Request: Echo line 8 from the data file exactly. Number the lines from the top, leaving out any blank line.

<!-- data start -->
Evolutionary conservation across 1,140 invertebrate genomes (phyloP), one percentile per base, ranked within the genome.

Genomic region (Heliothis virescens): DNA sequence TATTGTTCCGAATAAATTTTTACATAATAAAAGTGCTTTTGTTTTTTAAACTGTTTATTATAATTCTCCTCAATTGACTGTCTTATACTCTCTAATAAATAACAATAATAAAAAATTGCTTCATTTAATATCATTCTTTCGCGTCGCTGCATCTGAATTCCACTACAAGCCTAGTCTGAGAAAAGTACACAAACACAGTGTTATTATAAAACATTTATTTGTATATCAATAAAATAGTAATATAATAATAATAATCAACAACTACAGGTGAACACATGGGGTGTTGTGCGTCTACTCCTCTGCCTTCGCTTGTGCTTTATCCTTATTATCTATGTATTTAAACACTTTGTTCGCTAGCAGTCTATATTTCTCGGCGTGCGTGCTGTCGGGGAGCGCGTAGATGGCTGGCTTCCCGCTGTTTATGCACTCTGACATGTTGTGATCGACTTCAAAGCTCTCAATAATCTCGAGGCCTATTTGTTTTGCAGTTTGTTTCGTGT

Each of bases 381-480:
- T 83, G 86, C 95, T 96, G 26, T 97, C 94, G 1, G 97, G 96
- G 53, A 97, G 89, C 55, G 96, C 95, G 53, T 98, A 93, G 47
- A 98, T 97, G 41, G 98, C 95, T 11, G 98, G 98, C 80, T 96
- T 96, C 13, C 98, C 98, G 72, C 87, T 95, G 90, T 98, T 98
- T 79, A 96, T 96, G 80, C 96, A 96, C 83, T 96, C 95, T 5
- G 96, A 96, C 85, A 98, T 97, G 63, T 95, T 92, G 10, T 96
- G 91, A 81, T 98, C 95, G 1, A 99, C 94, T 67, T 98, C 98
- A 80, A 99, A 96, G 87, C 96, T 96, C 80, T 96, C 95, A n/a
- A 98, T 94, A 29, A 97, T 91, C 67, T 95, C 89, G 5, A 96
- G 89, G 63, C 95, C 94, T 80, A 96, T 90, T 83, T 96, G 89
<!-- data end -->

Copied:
- T 79, A 96, T 96, G 80, C 96, A 96, C 83, T 96, C 95, T 5